Bureau of Mines / Minerals yearbook: Metals, minerals, and fuels 1972
Year 1972, Volume 1 (1972)
Ryan, J. Patrick
Lead, pp. 695-725 ff. PDF (3.0 MB)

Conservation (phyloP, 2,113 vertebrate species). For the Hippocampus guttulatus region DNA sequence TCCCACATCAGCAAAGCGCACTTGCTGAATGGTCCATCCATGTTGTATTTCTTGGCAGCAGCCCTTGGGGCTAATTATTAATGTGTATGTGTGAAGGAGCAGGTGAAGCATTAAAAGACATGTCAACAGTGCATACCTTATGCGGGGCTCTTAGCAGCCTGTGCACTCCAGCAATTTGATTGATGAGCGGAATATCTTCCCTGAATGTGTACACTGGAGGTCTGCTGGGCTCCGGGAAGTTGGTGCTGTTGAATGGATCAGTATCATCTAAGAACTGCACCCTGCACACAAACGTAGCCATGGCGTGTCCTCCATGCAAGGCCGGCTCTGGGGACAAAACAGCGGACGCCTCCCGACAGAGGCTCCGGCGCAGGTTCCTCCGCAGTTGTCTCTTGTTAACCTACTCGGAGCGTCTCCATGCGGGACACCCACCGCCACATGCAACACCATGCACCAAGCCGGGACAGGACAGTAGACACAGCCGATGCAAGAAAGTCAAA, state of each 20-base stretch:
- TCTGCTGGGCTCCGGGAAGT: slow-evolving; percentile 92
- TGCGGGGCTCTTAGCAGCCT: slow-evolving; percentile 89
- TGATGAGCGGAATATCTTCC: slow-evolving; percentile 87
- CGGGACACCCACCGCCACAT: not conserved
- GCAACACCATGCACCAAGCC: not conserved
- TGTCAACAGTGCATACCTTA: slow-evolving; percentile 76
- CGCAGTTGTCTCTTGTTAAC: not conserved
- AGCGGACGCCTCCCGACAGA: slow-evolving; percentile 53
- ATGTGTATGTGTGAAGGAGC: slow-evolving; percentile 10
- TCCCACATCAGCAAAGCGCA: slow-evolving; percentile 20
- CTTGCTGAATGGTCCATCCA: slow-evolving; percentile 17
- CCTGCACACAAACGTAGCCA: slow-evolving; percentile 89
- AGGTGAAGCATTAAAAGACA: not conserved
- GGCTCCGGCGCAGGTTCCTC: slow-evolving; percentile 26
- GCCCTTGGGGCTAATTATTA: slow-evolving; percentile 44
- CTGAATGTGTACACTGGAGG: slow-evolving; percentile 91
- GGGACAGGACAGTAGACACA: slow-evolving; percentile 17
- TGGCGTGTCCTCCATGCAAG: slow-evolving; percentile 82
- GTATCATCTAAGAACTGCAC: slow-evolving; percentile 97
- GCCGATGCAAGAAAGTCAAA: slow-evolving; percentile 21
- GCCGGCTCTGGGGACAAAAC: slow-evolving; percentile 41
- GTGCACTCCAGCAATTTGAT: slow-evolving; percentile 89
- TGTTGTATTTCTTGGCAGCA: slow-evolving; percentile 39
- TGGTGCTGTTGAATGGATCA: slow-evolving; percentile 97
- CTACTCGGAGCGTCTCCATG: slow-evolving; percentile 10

696 MINERALS YEARBOOK, 1972 Actual drawdown of government stocks during 1972 was 44,738 tons, leaving a total of 1,085,871 tons remaining in the stockpile on December 31. Of the total uncommitted inventory at yearend 547,615 tons was in excess of the 530,000-ton objective. GSA concluded contracts in May with primary producers for the disposal of 575,000 tons of surplus stockpile lead. Under terms of the contracts producers were obligated to purchase metal at the rate of 50,000 tons per year subject to suspension during quarters when producers' stocks exceed one-tenth of the preceding year~s shipment of primary metal. The long-term contracts were amended at yearend by reducing the point of suspension to one-twelfth of the preceding year's shipments and increasing the purchase requirement to 55,000 tons per year. The new rates were to become effective January 1, 1973. A bill (H.R. 16388) ' to provide for an adequate supply of lead and zinc for consumption in the United States from domestic and foreign sources was introduced in August and referred to the Committee on Ways and Means. The bill included a proposal to increase tariffs on lead in impor.ted concentrates, lead and zinc unwrought and wrought metals, lead and zinc waste and scrap, and manufactures of these metals when exceeding specified urniting quantities. The bill also provided for revising the quotas for lead and zinc in concert with changes in the annual consumption. The proposed act was designed to implement the Mining and Minerals Policy Act of 1970 by encouraging private enterprise. No further action was taken on the bill by the 92d Congress. Bills (S. 3136, H.R. 12958) were introduced in the 2d Session, 92d Congress to regulate ' the amounts of lead and cadmium that may be released from glazed ceramic or enamel dinnerware; other ' bills introduced in the Congress relating to the use of lead included the following: S. 607—which would reduce the amount of lead contained in lead-based paints for residential use and establish procedures to minimize hazards of lead-based paint in any existing housing; H.R. 15937—which would provide performance standards for emission control devices to reduce air pollution from used vehicles, which could affect the use of lead in gasoline. The enactment of the Noise Control Act of 1972, which sets limits on noise emission, could stimulate the use of lead as a noise suppressing material in construction and other equipment. On February 23 the Environmental Protection Agency (EPA) published guidelines Table 1.—Salient lead statistics (Short tons unless otherwise specified) 1968 1969 1970 1971 1972 United States: Production: Domestic ores, recoverable lead content Value thousands_ Primary lead (refined): From domestic ores and base 359,156 $94,903 509,013 $151,635 571,767 $178,609 578,550 $159,679 618,915 $186,046 bullion From foreign ores and base bullion Antimonial lead (primary lead content) Secondary lead (lead content) Exports of lead materials excluding scrap. Imports, general: Lead in ore and matte Lead in base bullion Leadin pigs, bars, and old Stocks December 31 (lead content): At primary smelters and refineries- - - At consumer plants Consumption of metal, primary and secondary Price: Common lead, average, cents per pound' World: 349,039 118,271 19,494 550,879 8,281 87,836 8 344,601 90,427 78,900 1,328,790 13.21 513,931 124,724 16,250 603,905 4,968 109,252 1,993 285,342 101,860 126,404 1,389,358 14.93 528,086 138,644 11,655 597,390 7,747 112,406 296 251,480 192,985 133,502 1,360,552 15.69 573,022 76,993 16,116 596,797 5,925 65,998 41 198,970 121,660 125,577 1,431,514 13.89 592,658 103,001 8,185 616,597 8,376 101,514 895 245,625 145,573 118,544 1,485,254 15.03 Production: Mine Smelter Price: London, common lead, average, cents per pound 3,314,992 3,250,514 10.88 3,566,061 3,553,458 13.09 3,741,546 3,628,422 13.76 3,771,879 3,500,868 11.52 3,848,582 3,725,534 13.68 ' Quotations for 1968—71 at New York and for 1972 on a n ationwide, d elivered basis.
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